Some time ago, my friendship with a lovely Vietnamese family brought me to the Citizenship and Immigration Service (CIS) offices in Atlanta. They came hoping that an interview would finally clinch their status as citizens after a harrowing story that involved war, flight in a flimsy boat, camp life in a detention facility in Hong Kong and now, mercifully, life on a quiet street in Atlanta. I served as a fetish that might somehow assure success in their quest. That I possessed not the slightest hint of influence over any of these matters seemed not to diminish their conviction that I could tip the balance in their favor.
The father had once served as public health doctor in the port of Saigon (now Ho Chi Minh City) tasked with assuring, among other things, a plague-free city. The mother came from a noble family of Catholic martyrs. The father, too old anymore to seek certification to practice medicine in the US, had contented himself with monitoring a rowdy American high school lunch room, while the mother toiled in the school kitchen. Two sons devoted themselves unstintingly to graduate studies.
The waiting area in the CIS office lacked any shred of charm. And the staff, accessorized with heavy-framed glasses, came and went in their suitably dour apparel. But the waiting crowd were a revelation. An intense air of expectation – even anxiety – hung in the air. People arrived early for their appointed hour, all immaculately groomed. Some clutched bus schedules while shuffling their feet. No one came alone. Whatever personal connections could be mustered were in attendance. Children were adorned in Sunday best, straight from the racks at Goodwill. Adults paged through crib sheets of US history and the Constitution.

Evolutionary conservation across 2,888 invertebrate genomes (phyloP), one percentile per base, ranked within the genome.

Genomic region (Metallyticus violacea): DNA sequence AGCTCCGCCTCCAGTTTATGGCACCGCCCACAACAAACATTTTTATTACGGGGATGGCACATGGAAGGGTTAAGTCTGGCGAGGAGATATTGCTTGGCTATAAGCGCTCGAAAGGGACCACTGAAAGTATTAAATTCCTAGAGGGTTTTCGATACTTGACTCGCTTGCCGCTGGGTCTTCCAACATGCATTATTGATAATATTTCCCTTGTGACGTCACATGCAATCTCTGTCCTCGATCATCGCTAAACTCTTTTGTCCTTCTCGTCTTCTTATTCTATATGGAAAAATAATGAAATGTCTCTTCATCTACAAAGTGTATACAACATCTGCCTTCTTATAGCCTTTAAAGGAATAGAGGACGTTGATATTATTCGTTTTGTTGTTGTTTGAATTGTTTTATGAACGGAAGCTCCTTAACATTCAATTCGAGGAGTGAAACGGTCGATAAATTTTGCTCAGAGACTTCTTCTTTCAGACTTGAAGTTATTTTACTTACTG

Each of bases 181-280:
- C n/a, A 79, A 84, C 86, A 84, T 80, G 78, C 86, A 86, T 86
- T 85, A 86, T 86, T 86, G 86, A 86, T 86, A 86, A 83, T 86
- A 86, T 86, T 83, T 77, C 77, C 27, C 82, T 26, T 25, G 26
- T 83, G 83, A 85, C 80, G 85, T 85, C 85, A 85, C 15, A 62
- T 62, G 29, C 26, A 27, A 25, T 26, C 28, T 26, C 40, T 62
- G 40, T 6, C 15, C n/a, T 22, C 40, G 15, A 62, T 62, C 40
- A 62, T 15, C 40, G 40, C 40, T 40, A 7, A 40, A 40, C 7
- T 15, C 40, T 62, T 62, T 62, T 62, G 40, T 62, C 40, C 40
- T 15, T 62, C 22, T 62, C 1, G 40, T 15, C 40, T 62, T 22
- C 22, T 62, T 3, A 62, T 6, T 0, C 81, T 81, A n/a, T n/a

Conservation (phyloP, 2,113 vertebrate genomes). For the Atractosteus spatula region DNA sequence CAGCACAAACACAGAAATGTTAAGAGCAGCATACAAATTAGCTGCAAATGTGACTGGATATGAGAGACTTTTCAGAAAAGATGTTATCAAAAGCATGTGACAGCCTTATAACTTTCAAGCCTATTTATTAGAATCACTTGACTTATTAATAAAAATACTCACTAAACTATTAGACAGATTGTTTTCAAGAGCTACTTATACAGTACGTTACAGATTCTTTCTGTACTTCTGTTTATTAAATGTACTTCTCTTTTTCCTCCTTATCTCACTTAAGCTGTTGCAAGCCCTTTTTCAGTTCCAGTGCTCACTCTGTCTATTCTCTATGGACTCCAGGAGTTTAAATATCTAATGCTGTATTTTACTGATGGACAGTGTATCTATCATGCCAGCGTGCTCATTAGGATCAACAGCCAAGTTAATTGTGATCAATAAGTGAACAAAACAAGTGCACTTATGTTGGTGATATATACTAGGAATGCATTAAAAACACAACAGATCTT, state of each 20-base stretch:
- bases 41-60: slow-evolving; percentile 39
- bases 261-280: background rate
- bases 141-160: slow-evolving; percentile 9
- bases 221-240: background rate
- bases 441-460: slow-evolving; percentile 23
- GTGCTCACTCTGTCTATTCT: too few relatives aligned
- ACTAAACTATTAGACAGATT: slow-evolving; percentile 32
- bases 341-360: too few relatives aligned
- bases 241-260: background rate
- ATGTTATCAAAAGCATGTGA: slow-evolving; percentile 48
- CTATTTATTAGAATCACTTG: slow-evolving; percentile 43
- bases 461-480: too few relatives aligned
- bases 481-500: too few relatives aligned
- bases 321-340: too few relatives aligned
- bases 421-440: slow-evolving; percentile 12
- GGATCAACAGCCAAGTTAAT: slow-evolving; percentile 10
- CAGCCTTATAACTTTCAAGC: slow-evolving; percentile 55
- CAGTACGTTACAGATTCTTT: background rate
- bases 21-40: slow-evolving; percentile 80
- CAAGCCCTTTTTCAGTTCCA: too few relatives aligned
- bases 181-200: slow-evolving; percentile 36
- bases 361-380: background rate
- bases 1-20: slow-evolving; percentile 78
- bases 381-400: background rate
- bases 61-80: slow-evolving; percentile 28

A muffled announcement would come over the intercom, and half the room would rise in response believing this was their moment. These extraordinary families from the mountains of central Asia, the Amazon, the islets of Micronesia and the misery of ragged camps around the world cared not a whit that their proud names were ritually slaughtered in that waiting room. They retained a full complement of dignity and aspiration, as though the bleating from the intercom was the fairest music on earth.
There could not have been a starker contrast between that bevy of aspirants and the city they wanted so desperately to call home. The pages of the Atlanta Journal Constitution that day, and the thousands who pondered its stories of failing social harmony, of jaded politics and despair would be rank strangers to a CIS waiting room brimming rather with belief, eager energy, wakefulness and promise.
My status as effective fetish was sealed that day when the family received its official handshake from some angelic bureaucrat. And now I cannot help myself from holding tightly my own fetish – that a light shines in the waiting rooms of the CIS.
Ronald Mathies says
When my grandmothers, single future dad and mom, and aunts and uncles arrived in Canada in July 1924 from former Imperial then birthing communist Russia, they felt they had arrived on sacred land, a second chance at life. Thanks be to God!
Gann Herman says
a lovely story, Jonathan. Our own immigration story on behalf of our son Thulani happened in Anchorage, Alaska, in a courtroom, when he was 2 years old. Much less fraught, but no less hopeful!